"Adelphi made me a more caring person. It matured me in so many ways. I didn't know much about illnesses because our family was always very healthy."
United States Cadet Nurse, Registered Nurse
After graduating from Adelphi’s School of Nursing, Betty Davis’ first job was at her alma mater. For several years, she worked as an assistant professor in nursing at Adelphi, teaching surgical nursing at Meadowbrook Hospital. In fact, “I was my sister’s surgical instructor,” says Mrs. Davis. Her sister Carol Hetfield Mulcahy received her nursing degree from Adelphi in 1951.
After she married in 1948, Mrs. Davis worked as a camp nurse and served as a communicable disease nurse during the summers. She worked at Meadowbrook Hospital until 1952, after which Mrs. Davis continued her work as a camp nurse. She eventually began doing private duty nursing at several hospitals, which she continued to do for 20 years.
In 1968, Mrs. Davis left her position as camp nurse when her husband became pastor at St. George’s Church. During this time period, “I had many responsibilities, I kept up in nursing, and did a lot of volunteer work,” Mrs. Davis recalls. In 1985, Mrs. Davis’ husband retired and five years later, they moved to Florida.
“My Adelphi degree so helped me in dealing with people and helping in many ways,” says Mrs. Davis. “It was my nursing and love of people that helped us to be successful.”
Mrs. Davis and her husband were happily married for 57 years. They have one child and two wonderful grandchildren. Mrs. Davis continues to do volunteer work today.
When and why did you first want to become a nurse?
At 18, I felt that I wanted to be a stewardess; you had to be a registered nurse at that time. I gave up on becoming a stewardess when I saw how much I was needed in actual nursing.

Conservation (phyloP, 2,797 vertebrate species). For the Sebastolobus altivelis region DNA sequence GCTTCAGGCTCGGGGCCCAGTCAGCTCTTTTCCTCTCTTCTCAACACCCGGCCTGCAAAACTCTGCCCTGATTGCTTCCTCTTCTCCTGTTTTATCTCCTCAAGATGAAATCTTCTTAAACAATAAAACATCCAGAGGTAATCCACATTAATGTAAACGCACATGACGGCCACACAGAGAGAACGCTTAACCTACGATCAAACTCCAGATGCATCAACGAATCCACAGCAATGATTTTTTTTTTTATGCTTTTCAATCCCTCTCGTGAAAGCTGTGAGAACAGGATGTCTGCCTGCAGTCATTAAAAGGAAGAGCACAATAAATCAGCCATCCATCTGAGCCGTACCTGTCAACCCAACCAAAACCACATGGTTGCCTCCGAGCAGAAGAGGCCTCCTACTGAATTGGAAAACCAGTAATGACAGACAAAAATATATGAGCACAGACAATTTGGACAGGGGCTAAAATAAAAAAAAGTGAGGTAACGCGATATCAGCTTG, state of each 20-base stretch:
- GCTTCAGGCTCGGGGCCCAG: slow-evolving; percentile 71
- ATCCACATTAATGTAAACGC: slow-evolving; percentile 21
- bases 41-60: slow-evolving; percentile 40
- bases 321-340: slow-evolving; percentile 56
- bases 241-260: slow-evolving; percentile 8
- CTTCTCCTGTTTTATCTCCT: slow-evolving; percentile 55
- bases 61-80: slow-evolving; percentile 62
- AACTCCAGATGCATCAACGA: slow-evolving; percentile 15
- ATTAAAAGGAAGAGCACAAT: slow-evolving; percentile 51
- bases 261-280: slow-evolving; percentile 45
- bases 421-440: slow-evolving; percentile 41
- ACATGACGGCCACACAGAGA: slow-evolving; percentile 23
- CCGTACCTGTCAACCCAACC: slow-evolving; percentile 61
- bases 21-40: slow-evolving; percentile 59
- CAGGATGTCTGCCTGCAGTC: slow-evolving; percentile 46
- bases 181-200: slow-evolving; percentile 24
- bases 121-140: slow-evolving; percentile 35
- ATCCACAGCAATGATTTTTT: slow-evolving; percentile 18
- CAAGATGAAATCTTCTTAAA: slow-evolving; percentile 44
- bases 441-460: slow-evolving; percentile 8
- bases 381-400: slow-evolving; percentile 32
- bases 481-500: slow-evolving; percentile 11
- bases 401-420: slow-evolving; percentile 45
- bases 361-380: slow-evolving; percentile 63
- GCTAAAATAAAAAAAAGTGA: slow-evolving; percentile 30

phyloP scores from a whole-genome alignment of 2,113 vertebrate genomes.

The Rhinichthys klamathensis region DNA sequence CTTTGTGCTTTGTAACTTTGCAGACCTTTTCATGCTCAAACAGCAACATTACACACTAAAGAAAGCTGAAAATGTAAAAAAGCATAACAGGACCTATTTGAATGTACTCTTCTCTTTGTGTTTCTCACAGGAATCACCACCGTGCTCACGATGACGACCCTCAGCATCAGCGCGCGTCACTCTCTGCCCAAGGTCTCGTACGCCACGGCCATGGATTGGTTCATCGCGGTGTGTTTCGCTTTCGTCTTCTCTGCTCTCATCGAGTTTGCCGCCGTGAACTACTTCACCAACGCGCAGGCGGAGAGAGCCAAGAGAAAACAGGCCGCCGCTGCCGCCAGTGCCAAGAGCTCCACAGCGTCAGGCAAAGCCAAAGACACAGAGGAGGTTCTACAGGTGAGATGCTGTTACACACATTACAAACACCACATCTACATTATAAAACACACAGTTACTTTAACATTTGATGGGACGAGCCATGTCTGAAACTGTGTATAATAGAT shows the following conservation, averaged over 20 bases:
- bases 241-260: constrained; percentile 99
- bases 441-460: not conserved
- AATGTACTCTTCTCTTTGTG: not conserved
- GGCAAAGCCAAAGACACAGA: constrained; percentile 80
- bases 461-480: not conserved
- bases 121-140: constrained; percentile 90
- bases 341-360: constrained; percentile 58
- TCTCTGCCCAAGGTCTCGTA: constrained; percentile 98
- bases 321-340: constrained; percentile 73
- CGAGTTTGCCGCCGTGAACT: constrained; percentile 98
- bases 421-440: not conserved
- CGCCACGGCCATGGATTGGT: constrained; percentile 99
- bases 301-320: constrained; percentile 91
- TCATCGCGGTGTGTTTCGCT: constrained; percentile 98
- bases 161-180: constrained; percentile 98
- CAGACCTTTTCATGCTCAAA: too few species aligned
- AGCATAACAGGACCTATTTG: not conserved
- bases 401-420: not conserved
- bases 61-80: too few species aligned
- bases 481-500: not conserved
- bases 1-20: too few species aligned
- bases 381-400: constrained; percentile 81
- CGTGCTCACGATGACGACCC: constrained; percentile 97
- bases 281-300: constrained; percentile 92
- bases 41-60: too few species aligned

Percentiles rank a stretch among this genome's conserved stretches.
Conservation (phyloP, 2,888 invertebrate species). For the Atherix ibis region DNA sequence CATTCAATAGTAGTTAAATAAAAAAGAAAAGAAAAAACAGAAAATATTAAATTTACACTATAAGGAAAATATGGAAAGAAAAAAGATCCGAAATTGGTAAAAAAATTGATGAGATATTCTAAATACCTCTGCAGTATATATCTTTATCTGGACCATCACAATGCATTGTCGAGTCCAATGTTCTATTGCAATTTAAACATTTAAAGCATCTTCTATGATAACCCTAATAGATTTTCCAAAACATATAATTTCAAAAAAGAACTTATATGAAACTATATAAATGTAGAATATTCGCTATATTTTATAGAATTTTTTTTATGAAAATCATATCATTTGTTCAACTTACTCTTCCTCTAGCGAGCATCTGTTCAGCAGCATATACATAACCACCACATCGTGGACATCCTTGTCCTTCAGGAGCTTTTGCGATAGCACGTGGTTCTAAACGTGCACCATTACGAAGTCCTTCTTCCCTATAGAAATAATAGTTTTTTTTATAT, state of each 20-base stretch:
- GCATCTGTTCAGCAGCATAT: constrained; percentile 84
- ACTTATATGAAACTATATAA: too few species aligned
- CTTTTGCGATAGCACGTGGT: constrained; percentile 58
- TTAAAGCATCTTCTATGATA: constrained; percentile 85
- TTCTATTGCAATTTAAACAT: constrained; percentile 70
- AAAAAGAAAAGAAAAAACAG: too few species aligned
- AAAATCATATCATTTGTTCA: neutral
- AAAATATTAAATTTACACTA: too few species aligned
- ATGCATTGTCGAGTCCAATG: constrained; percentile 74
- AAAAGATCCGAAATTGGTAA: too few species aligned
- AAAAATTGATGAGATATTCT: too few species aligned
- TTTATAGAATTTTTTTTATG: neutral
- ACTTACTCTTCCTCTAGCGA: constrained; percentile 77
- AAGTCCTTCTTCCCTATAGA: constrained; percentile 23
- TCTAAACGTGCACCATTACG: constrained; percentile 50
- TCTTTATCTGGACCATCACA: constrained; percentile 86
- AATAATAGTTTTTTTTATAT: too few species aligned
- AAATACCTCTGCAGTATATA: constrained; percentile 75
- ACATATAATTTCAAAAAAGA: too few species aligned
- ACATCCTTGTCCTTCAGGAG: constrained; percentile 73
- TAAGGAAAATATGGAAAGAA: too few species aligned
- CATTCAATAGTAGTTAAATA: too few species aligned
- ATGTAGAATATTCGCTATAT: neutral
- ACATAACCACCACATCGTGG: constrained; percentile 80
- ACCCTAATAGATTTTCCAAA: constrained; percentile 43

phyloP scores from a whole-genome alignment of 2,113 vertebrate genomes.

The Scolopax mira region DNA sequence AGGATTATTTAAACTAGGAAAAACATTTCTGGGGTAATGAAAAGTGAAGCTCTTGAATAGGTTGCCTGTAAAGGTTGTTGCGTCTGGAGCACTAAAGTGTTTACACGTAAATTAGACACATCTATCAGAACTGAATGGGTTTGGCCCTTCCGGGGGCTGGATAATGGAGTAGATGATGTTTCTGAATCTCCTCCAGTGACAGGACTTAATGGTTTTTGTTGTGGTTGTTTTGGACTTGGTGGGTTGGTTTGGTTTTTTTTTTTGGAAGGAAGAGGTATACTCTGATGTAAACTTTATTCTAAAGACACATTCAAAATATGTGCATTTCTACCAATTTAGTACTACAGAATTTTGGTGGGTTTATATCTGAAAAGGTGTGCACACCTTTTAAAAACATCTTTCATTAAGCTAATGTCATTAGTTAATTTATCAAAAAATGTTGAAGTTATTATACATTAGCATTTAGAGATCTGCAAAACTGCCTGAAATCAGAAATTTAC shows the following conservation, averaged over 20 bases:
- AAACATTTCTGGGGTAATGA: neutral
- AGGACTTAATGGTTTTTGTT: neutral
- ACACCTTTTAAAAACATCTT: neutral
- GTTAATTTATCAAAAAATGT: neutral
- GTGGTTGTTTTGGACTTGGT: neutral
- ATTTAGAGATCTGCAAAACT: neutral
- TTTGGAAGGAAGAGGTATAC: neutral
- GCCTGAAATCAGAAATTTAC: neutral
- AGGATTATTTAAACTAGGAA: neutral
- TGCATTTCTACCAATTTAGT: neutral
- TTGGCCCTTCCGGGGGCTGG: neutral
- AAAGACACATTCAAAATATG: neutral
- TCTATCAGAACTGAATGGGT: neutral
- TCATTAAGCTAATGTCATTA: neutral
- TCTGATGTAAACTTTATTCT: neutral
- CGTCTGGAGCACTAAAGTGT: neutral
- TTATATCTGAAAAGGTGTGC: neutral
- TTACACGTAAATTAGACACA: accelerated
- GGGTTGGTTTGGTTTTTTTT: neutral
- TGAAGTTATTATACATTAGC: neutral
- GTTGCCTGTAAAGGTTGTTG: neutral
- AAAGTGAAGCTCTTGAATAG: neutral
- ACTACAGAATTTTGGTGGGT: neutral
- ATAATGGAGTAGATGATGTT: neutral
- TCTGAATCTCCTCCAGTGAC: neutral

Do you have favorite memories of your time at Adelphi?
In 1943, Adelphi College thought of something new: a four year nursing program. They were able to hire Dr. Mildred Montag. Without her, I don’t think we would have gone ahead. I was in the first class of cadet nurses. I don’t remember the exact number of students who started with me, but I do remember it was a very extensive program. Many of the original students didn’t make it; I was one of the “chosen ones.”
One of my fondest memories from Adelphi was meeting so many new people and so enjoying all of my classes.
Dr. Montag was a very efficient person and didn’t take any nonsense. I always remember her as being very helpful and caring, but above all, faithful to her students. It wasn’t easy being the first class to go to the various hospitals. Many of the three-year registered nurses resisted us and let us know this. I always told people I was a “guinea pig.” I also fondly remember Dr. Murphy, who taught anatomy.
Adelphi made me a more caring person. It matured me in so many ways. I didn’t know much about illnesses because our family was always very healthy.
Adelphi helped me not only as an active nurse, but in my marriage to an Episcopal priest. Clergy wives had to be all things to everyone; my Adelphi degree so helped me in dealing with people and helping in many ways. It was my nursing and love of people that helped us to be successful.
What are some changes you have seen in nursing throughout the years?
Nursing has changed over time. In the forties and fifties we did not have recovery rooms, and the operating room is so different with all the new machinery. The computer has changed everything, including nursing; I’m not sure it is for the best though.
What advice would you give to today’s nursing students?
You must always accept your responsibility for your patients. I believe it is a nurse’s responsibility to always do the best you can, but above all, be caring. “There but for the will of God go I.”
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